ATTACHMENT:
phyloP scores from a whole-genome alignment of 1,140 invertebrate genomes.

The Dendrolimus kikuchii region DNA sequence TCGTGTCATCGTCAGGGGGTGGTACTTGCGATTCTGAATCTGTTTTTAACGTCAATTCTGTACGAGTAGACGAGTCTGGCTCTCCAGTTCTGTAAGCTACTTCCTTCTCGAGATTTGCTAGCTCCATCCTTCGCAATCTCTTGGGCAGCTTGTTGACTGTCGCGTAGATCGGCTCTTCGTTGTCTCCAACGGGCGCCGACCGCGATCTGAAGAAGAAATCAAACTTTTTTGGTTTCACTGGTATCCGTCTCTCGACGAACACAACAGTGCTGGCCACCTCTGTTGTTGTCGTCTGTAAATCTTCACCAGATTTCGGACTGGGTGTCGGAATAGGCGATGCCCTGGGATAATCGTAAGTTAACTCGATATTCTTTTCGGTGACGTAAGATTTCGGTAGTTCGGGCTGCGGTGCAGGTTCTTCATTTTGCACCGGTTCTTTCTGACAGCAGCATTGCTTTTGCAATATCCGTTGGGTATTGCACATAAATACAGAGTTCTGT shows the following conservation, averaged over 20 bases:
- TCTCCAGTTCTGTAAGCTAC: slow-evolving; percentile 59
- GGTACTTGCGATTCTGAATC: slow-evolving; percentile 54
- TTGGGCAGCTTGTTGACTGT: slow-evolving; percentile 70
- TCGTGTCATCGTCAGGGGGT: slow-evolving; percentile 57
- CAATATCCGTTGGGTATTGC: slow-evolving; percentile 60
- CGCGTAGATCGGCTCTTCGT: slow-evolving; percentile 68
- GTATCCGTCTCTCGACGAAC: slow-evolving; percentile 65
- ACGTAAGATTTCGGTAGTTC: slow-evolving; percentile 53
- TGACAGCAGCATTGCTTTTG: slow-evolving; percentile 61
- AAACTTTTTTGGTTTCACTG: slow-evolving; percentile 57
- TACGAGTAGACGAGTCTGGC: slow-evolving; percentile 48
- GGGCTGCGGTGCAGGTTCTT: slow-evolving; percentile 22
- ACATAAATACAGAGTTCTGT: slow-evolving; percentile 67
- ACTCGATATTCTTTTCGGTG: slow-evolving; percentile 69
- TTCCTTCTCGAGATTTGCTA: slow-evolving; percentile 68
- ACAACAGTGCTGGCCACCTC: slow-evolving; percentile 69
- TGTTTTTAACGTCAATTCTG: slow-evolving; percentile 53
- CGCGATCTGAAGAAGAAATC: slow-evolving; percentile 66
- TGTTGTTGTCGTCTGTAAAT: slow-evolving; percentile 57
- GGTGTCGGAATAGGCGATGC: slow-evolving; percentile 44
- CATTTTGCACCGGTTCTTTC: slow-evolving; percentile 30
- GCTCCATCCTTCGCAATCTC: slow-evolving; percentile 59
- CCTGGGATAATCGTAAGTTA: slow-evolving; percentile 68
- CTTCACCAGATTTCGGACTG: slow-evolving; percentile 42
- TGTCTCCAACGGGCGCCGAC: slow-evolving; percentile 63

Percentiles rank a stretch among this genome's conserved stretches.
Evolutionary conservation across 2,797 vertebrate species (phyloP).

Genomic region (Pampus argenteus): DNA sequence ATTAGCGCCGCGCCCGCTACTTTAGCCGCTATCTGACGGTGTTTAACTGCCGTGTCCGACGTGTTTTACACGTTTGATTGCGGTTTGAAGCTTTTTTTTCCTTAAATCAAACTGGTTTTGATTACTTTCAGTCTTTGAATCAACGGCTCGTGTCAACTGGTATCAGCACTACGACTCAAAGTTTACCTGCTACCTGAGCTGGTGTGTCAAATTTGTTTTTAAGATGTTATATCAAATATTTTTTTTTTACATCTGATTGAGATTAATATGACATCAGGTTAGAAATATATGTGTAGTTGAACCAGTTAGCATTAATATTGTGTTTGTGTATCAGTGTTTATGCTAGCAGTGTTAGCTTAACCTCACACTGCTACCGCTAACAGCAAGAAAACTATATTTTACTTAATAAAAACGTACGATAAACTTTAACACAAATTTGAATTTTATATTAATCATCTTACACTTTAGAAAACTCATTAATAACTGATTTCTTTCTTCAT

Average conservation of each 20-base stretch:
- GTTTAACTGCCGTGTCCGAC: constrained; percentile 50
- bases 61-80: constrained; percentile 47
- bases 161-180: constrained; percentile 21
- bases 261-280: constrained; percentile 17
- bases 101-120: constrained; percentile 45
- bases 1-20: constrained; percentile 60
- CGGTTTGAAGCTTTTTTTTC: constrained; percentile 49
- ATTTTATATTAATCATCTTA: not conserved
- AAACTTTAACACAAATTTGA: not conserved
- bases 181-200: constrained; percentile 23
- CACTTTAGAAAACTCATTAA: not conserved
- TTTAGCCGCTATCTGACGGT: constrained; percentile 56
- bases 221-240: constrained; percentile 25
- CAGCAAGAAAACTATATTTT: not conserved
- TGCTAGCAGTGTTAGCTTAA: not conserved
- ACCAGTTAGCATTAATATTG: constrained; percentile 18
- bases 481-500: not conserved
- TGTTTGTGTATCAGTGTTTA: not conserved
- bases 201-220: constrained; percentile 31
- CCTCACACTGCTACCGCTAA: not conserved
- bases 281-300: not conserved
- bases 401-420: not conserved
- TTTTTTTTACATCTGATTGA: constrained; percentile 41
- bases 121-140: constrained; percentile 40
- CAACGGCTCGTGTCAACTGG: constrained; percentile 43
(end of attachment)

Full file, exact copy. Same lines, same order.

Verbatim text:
phyloP scores from a whole-genome alignment of 1,140 invertebrate genomes.

The Dendrolimus kikuchii region DNA sequence TCGTGTCATCGTCAGGGGGTGGTACTTGCGATTCTGAATCTGTTTTTAACGTCAATTCTGTACGAGTAGACGAGTCTGGCTCTCCAGTTCTGTAAGCTACTTCCTTCTCGAGATTTGCTAGCTCCATCCTTCGCAATCTCTTGGGCAGCTTGTTGACTGTCGCGTAGATCGGCTCTTCGTTGTCTCCAACGGGCGCCGACCGCGATCTGAAGAAGAAATCAAACTTTTTTGGTTTCACTGGTATCCGTCTCTCGACGAACACAACAGTGCTGGCCACCTCTGTTGTTGTCGTCTGTAAATCTTCACCAGATTTCGGACTGGGTGTCGGAATAGGCGATGCCCTGGGATAATCGTAAGTTAACTCGATATTCTTTTCGGTGACGTAAGATTTCGGTAGTTCGGGCTGCGGTGCAGGTTCTTCATTTTGCACCGGTTCTTTCTGACAGCAGCATTGCTTTTGCAATATCCGTTGGGTATTGCACATAAATACAGAGTTCTGT shows the following conservation, averaged over 20 bases:
- TCTCCAGTTCTGTAAGCTAC: slow-evolving; percentile 59
- GGTACTTGCGATTCTGAATC: slow-evolving; percentile 54
- TTGGGCAGCTTGTTGACTGT: slow-evolving; percentile 70
- TCGTGTCATCGTCAGGGGGT: slow-evolving; percentile 57
- CAATATCCGTTGGGTATTGC: slow-evolving; percentile 60
- CGCGTAGATCGGCTCTTCGT: slow-evolving; percentile 68
- GTATCCGTCTCTCGACGAAC: slow-evolving; percentile 65
- ACGTAAGATTTCGGTAGTTC: slow-evolving; percentile 53
- TGACAGCAGCATTGCTTTTG: slow-evolving; percentile 61
- AAACTTTTTTGGTTTCACTG: slow-evolving; percentile 57
- TACGAGTAGACGAGTCTGGC: slow-evolving; percentile 48
- GGGCTGCGGTGCAGGTTCTT: slow-evolving; percentile 22
- ACATAAATACAGAGTTCTGT: slow-evolving; percentile 67
- ACTCGATATTCTTTTCGGTG: slow-evolving; percentile 69
- TTCCTTCTCGAGATTTGCTA: slow-evolving; percentile 68
- ACAACAGTGCTGGCCACCTC: slow-evolving; percentile 69
- TGTTTTTAACGTCAATTCTG: slow-evolving; percentile 53
- CGCGATCTGAAGAAGAAATC: slow-evolving; percentile 66
- TGTTGTTGTCGTCTGTAAAT: slow-evolving; percentile 57
- GGTGTCGGAATAGGCGATGC: slow-evolving; percentile 44
- CATTTTGCACCGGTTCTTTC: slow-evolving; percentile 30
- GCTCCATCCTTCGCAATCTC: slow-evolving; percentile 59
- CCTGGGATAATCGTAAGTTA: slow-evolving; percentile 68
- CTTCACCAGATTTCGGACTG: slow-evolving; percentile 42
- TGTCTCCAACGGGCGCCGAC: slow-evolving; percentile 63

Percentiles rank a stretch among this genome's conserved stretches.
Evolutionary conservation across 2,797 vertebrate species (phyloP).

Genomic region (Pampus argenteus): DNA sequence ATTAGCGCCGCGCCCGCTACTTTAGCCGCTATCTGACGGTGTTTAACTGCCGTGTCCGACGTGTTTTACACGTTTGATTGCGGTTTGAAGCTTTTTTTTCCTTAAATCAAACTGGTTTTGATTACTTTCAGTCTTTGAATCAACGGCTCGTGTCAACTGGTATCAGCACTACGACTCAAAGTTTACCTGCTACCTGAGCTGGTGTGTCAAATTTGTTTTTAAGATGTTATATCAAATATTTTTTTTTTACATCTGATTGAGATTAATATGACATCAGGTTAGAAATATATGTGTAGTTGAACCAGTTAGCATTAATATTGTGTTTGTGTATCAGTGTTTATGCTAGCAGTGTTAGCTTAACCTCACACTGCTACCGCTAACAGCAAGAAAACTATATTTTACTTAATAAAAACGTACGATAAACTTTAACACAAATTTGAATTTTATATTAATCATCTTACACTTTAGAAAACTCATTAATAACTGATTTCTTTCTTCAT

Average conservation of each 20-base stretch:
- GTTTAACTGCCGTGTCCGAC: constrained; percentile 50
- bases 61-80: constrained; percentile 47
- bases 161-180: constrained; percentile 21
- bases 261-280: constrained; percentile 17
- bases 101-120: constrained; percentile 45
- bases 1-20: constrained; percentile 60
- CGGTTTGAAGCTTTTTTTTC: constrained; percentile 49
- ATTTTATATTAATCATCTTA: not conserved
- AAACTTTAACACAAATTTGA: not conserved
- bases 181-200: constrained; percentile 23
- CACTTTAGAAAACTCATTAA: not conserved
- TTTAGCCGCTATCTGACGGT: constrained; percentile 56
- bases 221-240: constrained; percentile 25
- CAGCAAGAAAACTATATTTT: not conserved
- TGCTAGCAGTGTTAGCTTAA: not conserved
- ACCAGTTAGCATTAATATTG: constrained; percentile 18
- bases 481-500: not conserved
- TGTTTGTGTATCAGTGTTTA: not conserved
- bases 201-220: constrained; percentile 31
- CCTCACACTGCTACCGCTAA: not conserved
- bases 281-300: not conserved
- bases 401-420: not conserved
- TTTTTTTTACATCTGATTGA: constrained; percentile 41
- bases 121-140: constrained; percentile 40
- CAACGGCTCGTGTCAACTGG: constrained; percentile 43